While expressing their desire to increase US military spending and influence in the Middle East, the authors of the report expected their objectives to be long-term ones: "The process of transformation, even if it brings revolutionary change, is likely to be a long one, absent some catastrophic and catalysing event - like a new Pearl Harbor."
However, The Project’s leaders received the unexpected 'catalyst' that would allow them to achieve their aims at an astonishing rate. In January 2001, just months after the report’s publication, George W. Bush ascended to the presidency. That September, the 9/11 attacks took place and the world was changed. The US and a coalition of its allies embarked on a major war in Afghanistan and began to plan a second in Iraq. A month prior to the Iraq invasion, 30 million people from around the world marched in protest against the war. Their views were ignored and instead the US launched what many consider an illegal campaign, which lasted eight years, cause the deaths of thousands of coalition troops, as well as more than 100,000 civilians, cost over $800 billion and resulted in ongoing sectarian conflict within Iraq. Coalition troops were also accused of committing terrible war crimes.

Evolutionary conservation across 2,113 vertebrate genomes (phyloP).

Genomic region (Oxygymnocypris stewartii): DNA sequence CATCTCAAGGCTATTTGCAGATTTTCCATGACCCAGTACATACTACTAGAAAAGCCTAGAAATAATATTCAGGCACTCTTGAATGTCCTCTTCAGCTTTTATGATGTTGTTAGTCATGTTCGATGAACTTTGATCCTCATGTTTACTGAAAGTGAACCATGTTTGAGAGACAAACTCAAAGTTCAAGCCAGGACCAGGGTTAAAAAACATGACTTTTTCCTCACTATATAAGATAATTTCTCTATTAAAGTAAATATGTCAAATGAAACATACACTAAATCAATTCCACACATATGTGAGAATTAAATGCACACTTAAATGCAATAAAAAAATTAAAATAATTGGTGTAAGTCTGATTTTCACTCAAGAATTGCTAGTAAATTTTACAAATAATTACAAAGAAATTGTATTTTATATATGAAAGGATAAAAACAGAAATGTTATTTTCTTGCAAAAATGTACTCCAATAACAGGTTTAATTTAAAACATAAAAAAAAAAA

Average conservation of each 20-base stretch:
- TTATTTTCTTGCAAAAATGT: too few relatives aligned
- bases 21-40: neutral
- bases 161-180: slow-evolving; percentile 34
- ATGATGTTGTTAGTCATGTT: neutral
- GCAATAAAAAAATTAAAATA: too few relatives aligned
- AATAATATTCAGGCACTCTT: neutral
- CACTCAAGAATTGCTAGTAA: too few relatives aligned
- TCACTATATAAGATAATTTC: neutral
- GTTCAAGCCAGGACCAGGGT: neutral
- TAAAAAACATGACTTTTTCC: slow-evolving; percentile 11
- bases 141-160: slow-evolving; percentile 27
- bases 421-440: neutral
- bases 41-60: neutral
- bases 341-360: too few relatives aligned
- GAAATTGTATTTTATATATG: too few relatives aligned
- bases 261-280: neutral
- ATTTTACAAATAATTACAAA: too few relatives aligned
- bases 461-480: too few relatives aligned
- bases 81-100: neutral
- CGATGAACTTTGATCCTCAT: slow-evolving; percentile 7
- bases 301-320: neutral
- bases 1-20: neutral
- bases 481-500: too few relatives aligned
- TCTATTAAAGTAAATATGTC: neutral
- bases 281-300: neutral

"In the councils of government, we must guard against the acquisition of unwarranted influence, whether sought or unsought, by the military-industrial complex. The potential for the disastrous rise of misplaced power exists and will persist."